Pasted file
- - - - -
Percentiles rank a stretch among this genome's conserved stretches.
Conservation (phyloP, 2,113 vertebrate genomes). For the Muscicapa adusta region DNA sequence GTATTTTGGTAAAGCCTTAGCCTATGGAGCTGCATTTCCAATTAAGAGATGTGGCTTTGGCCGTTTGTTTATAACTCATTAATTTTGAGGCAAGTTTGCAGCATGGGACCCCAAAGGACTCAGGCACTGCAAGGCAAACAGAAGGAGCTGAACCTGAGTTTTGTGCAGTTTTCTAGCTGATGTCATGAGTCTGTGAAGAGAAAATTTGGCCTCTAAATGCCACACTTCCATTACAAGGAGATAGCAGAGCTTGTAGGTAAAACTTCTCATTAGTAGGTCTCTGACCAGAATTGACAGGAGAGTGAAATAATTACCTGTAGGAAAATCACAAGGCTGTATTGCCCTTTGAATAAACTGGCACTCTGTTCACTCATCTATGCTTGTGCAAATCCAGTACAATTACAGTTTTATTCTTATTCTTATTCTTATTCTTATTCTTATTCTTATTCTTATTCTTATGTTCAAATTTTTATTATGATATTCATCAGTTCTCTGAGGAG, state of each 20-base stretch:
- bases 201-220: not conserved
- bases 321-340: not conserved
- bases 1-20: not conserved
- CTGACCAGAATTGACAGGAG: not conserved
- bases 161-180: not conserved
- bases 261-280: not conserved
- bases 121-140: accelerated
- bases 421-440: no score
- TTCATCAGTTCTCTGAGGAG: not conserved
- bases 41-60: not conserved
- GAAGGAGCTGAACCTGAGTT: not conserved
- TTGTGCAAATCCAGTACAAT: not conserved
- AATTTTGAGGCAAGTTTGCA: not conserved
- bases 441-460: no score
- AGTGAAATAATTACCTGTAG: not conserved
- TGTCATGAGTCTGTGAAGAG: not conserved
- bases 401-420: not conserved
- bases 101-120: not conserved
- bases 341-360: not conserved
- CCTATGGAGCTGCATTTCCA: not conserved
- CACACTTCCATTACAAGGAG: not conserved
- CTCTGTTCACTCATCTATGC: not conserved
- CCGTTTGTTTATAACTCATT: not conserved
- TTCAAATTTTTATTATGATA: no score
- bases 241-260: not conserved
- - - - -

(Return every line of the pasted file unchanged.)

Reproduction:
Percentiles rank a stretch among this genome's conserved stretches.
Conservation (phyloP, 2,113 vertebrate genomes). For the Muscicapa adusta region DNA sequence GTATTTTGGTAAAGCCTTAGCCTATGGAGCTGCATTTCCAATTAAGAGATGTGGCTTTGGCCGTTTGTTTATAACTCATTAATTTTGAGGCAAGTTTGCAGCATGGGACCCCAAAGGACTCAGGCACTGCAAGGCAAACAGAAGGAGCTGAACCTGAGTTTTGTGCAGTTTTCTAGCTGATGTCATGAGTCTGTGAAGAGAAAATTTGGCCTCTAAATGCCACACTTCCATTACAAGGAGATAGCAGAGCTTGTAGGTAAAACTTCTCATTAGTAGGTCTCTGACCAGAATTGACAGGAGAGTGAAATAATTACCTGTAGGAAAATCACAAGGCTGTATTGCCCTTTGAATAAACTGGCACTCTGTTCACTCATCTATGCTTGTGCAAATCCAGTACAATTACAGTTTTATTCTTATTCTTATTCTTATTCTTATTCTTATTCTTATTCTTATTCTTATGTTCAAATTTTTATTATGATATTCATCAGTTCTCTGAGGAG, state of each 20-base stretch:
- bases 201-220: not conserved
- bases 321-340: not conserved
- bases 1-20: not conserved
- CTGACCAGAATTGACAGGAG: not conserved
- bases 161-180: not conserved
- bases 261-280: not conserved
- bases 121-140: accelerated
- bases 421-440: no score
- TTCATCAGTTCTCTGAGGAG: not conserved
- bases 41-60: not conserved
- GAAGGAGCTGAACCTGAGTT: not conserved
- TTGTGCAAATCCAGTACAAT: not conserved
- AATTTTGAGGCAAGTTTGCA: not conserved
- bases 441-460: no score
- AGTGAAATAATTACCTGTAG: not conserved
- TGTCATGAGTCTGTGAAGAG: not conserved
- bases 401-420: not conserved
- bases 101-120: not conserved
- bases 341-360: not conserved
- CCTATGGAGCTGCATTTCCA: not conserved
- CACACTTCCATTACAAGGAG: not conserved
- CTCTGTTCACTCATCTATGC: not conserved
- CCGTTTGTTTATAACTCATT: not conserved
- TTCAAATTTTTATTATGATA: no score
- bases 241-260: not conserved